Moral hazard’, a problem first noted as originating in insurance (as long ago as the middle ages), has been a well studied phenomenon in finance since the 1960s, yet, despite this, was the main cause of the credit crisis.
It arises when an individual or institution does not have to take the full consequences and responsibilities of its actions, and therefore has a tendency to act less carefully than it alternatively would, leaving another party to hold some responsibility for the consequences of those actions.
An example, a person with insurance against car theft may be less cautious about locking his or her car, because the negative consequences of vehicle theft are (partially) the responsibility of the insurance company.
Moral hazard also arises in a principal-agent situation where one party, an agent, acts on behalf of a principal. The agent usually has more information about his or her actions or intentions than the principal does, because the principal usually cannot completely monitor the agent. The agent may have an incentive to act inappropriately (from the viewpoint of the principal) if the interests of the agent and the principal are not aligned.
In the mortgage market, securitisation introduced the agent-principal model to credit distribution in property finance, enabling a huge explosion of credit worldwide, but with a deep rooted moral hazard embedded in the edifice of credit that was built.
In deciding what to do about Ireland’s credit crisis, the question of moral hazard looms large again.
The history of modern Irish banking, which ended its most recent chapter in the events of the past two years, did, have a strong element of moral hazard in the story. It dates back to the 1980s, when Allied Irish Bank was bailed out by the Irish Government following the catastrophic losses it faced in Insurance Corporation of Ireland. The Irish Government picked up the tab, and the insurance levy imposed on insurance policies taken out by taxpayers (an unrelated party bearing the consequences of the doings of others) recouped the losses over time.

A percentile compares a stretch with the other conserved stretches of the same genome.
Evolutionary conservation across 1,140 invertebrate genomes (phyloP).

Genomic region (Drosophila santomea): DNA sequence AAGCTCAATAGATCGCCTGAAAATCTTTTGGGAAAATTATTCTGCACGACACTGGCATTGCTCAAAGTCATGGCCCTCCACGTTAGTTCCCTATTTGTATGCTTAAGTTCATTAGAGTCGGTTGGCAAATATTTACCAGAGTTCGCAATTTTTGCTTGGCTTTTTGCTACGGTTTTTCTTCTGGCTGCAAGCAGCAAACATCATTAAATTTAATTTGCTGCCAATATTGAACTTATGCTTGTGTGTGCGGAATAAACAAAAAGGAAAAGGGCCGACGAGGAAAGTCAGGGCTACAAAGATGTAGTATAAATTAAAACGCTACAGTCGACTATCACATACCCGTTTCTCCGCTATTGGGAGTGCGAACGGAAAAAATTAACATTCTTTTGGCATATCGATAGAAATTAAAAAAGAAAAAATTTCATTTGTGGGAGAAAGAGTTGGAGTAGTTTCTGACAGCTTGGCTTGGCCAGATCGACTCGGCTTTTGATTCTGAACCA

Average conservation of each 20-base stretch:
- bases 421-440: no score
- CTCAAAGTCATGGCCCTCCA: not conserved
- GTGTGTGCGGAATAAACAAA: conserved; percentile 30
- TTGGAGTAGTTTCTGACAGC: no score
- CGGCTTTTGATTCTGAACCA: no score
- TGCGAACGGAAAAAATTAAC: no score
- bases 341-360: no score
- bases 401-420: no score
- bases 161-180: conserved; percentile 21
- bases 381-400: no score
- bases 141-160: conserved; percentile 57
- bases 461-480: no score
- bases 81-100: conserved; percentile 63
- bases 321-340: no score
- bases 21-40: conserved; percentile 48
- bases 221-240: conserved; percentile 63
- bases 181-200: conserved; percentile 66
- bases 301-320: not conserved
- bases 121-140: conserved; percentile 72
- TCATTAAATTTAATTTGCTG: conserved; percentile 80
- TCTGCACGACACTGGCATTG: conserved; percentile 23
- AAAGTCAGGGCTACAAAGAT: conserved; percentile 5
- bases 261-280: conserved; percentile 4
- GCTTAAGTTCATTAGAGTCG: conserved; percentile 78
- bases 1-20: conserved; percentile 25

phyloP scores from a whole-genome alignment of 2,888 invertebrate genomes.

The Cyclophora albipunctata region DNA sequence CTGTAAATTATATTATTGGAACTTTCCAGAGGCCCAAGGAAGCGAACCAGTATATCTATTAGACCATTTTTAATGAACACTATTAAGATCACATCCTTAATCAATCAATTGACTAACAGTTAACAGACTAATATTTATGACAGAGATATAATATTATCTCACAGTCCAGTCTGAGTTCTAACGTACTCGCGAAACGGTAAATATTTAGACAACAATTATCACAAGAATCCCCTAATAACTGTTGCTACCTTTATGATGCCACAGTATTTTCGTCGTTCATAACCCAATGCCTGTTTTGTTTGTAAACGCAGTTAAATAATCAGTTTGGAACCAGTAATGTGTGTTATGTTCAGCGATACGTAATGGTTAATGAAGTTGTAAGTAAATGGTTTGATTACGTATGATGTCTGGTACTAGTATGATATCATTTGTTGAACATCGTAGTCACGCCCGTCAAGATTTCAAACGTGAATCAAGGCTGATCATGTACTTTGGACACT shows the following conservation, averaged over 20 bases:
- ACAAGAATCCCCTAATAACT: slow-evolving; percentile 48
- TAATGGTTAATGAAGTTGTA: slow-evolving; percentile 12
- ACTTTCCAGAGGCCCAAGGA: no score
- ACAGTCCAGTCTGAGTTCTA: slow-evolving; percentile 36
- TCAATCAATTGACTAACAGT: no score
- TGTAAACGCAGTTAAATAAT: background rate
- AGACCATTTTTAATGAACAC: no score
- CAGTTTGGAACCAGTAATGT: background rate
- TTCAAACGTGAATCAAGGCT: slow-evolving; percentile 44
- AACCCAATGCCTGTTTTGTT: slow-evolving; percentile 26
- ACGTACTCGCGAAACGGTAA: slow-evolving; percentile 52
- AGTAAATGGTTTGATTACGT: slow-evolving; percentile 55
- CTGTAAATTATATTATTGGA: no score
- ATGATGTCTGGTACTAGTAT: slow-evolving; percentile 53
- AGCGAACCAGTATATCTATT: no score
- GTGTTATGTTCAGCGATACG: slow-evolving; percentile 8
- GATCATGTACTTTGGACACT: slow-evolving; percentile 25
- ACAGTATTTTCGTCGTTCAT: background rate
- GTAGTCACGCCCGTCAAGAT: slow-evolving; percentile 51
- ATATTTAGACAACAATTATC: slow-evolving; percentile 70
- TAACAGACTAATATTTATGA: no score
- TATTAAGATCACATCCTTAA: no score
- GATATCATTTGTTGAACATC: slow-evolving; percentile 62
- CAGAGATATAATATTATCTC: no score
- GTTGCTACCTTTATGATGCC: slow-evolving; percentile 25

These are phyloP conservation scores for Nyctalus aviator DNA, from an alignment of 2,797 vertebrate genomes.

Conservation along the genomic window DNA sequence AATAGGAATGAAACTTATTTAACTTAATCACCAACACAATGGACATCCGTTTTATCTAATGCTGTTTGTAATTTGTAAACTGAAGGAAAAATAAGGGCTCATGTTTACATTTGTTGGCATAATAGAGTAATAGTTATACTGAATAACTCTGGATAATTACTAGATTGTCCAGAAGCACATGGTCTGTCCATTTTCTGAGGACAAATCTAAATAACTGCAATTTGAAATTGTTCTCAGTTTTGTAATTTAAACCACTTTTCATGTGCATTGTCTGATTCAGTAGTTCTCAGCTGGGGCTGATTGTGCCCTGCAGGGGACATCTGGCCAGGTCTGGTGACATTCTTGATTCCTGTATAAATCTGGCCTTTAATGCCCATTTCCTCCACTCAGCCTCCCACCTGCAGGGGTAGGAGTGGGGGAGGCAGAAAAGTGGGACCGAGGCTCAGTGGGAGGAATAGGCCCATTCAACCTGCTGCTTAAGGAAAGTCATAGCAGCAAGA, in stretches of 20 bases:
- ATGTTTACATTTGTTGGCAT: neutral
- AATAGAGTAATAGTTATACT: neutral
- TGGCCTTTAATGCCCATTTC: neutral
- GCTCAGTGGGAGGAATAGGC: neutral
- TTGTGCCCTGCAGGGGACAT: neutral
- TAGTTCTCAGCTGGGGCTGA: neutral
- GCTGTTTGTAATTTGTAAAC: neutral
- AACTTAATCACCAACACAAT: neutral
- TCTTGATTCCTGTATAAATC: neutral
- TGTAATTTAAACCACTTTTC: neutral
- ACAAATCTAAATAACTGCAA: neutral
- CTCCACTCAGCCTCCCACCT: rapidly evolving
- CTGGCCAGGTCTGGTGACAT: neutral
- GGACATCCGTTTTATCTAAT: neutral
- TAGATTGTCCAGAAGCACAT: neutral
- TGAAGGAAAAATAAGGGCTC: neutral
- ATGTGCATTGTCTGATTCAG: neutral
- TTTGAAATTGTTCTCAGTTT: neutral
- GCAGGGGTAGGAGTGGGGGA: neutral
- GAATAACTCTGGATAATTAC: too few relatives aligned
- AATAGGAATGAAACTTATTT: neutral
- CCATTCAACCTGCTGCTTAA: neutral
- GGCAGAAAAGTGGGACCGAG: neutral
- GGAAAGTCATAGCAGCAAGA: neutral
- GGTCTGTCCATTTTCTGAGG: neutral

Thanks to the ICI episode, ‘too big to fail’ was a feature too of the history of Irish banking over the past three decades.
Now, the wheel has come full circle, except with more savage potential consequences for the taxpayer. It probably, on balance, would be fair to conclude that the extra savagery of the credit consequences now being faced by Irish taxpayers finds its roots in Ireland’s own ‘too big to fail’ crisis back in the 1980s.
It is now time to call a halt. The provision in the NAMA legislation that enables equity shareholders in the banks at the time of the crash (Autumn 2008) to emerge with anything more than a non zero sum should not be invoked at the expense of the taxpayer.